In bringing about this change of philosophy, Kaija works to bring a strong argument and voice to the decision-making table. When she meets the local communities behind the conservation projects, it reveals the complexity and efforts behind protecting the ocean. Hence, the value of a marine protected area, or a small-scale fishery, is more than numbers. It brings clarity and power to the data she is presenting. As she explains:

“How I see it, when you’re trying to decide to protect an area, it’s incredibly important to be able to compare the economic value of the benefits stemming from a protected healthy ocean environment, to business as usual.

Just having those two units in front of each other, can build a productive conversation. The benefit we’re getting from giving a numeric value to the ocean is a voice in the room.”

The bright sight is, new movements for conservation within the economic field are gaining momentum. For instance, the new Nature Positive Movement. Rather than the classic financial return, investors are starting to finance nature-positive activities with an environmental and social return in mind.

Kaija is very excited to see how financial institutions, corporate and private sectors move a step further, and contribute positively to the conservation of the ocean.

The image is taken underwater by the surface. It shows three curious sea lions. Two of them are very close to the camera and looking at the photographer. Two more sealions are swimming in the back of the picture. They look very friendly.

While many are working for a joint mission: protect 30% of the ocean worldwide by 2030, closing the funding gap to achieve it is also needed. Credit: Amanda Cotton / Ocean Image Bank.

The future is bright and inspiring for the economists joining conservation

While surfing the wave of ocean economics, Kaija has found it a very rewarding experience. Local communities surrounding conservation areas have an incredible amount of knowledge and understanding of their local environment which always nourishes her work. Furthermore, she has learned so much from her colleagues on communication, policy and ecological knowledge that is so crucial when working in such an interdisciplinary space like marine conservation.

There is also one thing that stands out in the conservation field: the importance of collaboration and working towards a joint mission. As she strongly highlights:

“The ability within this field for people to work together is incredibly inspiring to me. It’s been something that I didn’t know was going to be such a crucial skill. I’m very proud to be able to work and collaborate with so many amazing people, both in my organization and outside of it.”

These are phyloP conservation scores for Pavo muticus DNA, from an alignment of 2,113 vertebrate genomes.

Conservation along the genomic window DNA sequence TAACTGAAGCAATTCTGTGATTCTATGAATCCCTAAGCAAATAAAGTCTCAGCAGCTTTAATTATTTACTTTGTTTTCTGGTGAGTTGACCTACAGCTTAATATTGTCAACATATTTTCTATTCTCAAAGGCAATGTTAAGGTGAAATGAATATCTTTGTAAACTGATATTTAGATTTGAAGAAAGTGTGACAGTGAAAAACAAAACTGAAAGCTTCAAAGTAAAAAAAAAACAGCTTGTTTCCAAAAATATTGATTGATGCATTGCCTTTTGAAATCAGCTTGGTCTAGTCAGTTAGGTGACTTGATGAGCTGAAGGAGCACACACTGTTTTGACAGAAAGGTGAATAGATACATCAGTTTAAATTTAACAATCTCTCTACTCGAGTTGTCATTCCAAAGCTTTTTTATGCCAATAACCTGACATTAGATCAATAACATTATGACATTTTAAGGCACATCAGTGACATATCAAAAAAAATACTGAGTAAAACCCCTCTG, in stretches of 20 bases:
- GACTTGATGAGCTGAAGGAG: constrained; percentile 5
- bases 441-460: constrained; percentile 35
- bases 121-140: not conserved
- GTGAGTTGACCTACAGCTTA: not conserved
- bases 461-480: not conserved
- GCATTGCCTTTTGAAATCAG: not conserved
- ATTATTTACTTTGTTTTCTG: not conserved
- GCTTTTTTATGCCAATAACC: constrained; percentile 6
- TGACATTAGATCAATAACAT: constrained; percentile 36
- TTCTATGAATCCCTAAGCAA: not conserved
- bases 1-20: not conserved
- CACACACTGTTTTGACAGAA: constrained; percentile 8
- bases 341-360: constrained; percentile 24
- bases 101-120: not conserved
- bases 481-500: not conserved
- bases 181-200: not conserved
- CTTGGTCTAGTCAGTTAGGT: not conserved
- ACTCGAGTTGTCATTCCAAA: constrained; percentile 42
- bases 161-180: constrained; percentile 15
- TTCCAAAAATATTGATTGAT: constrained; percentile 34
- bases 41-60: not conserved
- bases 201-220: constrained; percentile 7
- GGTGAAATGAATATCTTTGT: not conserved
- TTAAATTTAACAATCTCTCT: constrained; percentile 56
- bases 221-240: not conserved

Challenges for economists working in conservation are always around the corner, whether it is sorting speculative scenarios, navigating new markets, or valuing ecosystem services that have been undervalued, or never been valued before. Keeping an open mind and remaining proactive are crucial in this rapidly evolving field. Kaija openly suggests:

“Be ready to tackle diverse topics, be able to be quite technical, but incredibly comprehensive at the same time. Reach out to people that you find inspiring or think you can learn from or have questions for, whether it’s on LinkedIn or via email. Most of the time, people are very happy to talk to you.”

The year 2030 should be a turning point for our ocean. While many are working for a joint mission: protect 30% of the ocean worldwide by 2030, closing the funding gap to achieve it is also needed.

As Kaija and her team continue to try and shift the ocean economy away from an exploitative model to one that values conservation with a positive, community-based mission, we are looking forward to seeing more passion-driven economists rising the voice for ocean conservation.

Thinking about joining the field?

Kaija would like to recommend a few books for aspiring ocean economists:

If you want to learn more about Blue Marine Foundation projects, visit their website: www.bluemarinefoundation.com/our-projects/.

If you are interested in pursuing a career in conservation as an economist, check out this Conservation Economist role profile, one of the 11 Key Conservation Roles.


Author Profile | Giuliana Vomero

Giuliana is a Marine Biologist born and raised in Uruguay, South America. She is passionate about bridging ocean and marine science with society. She has gathered experience in coordinating environmental outreach projects, events, and networking building. In her free time she loves to write and share the wonders of the ocean and stories behind the work of passionate conservationists worldwide.

Connect with Giuliana on LinkedIn, follow her on Twitter or Visit her website.

Check out more conservation interviews by Giuliana.


Interviews, Economist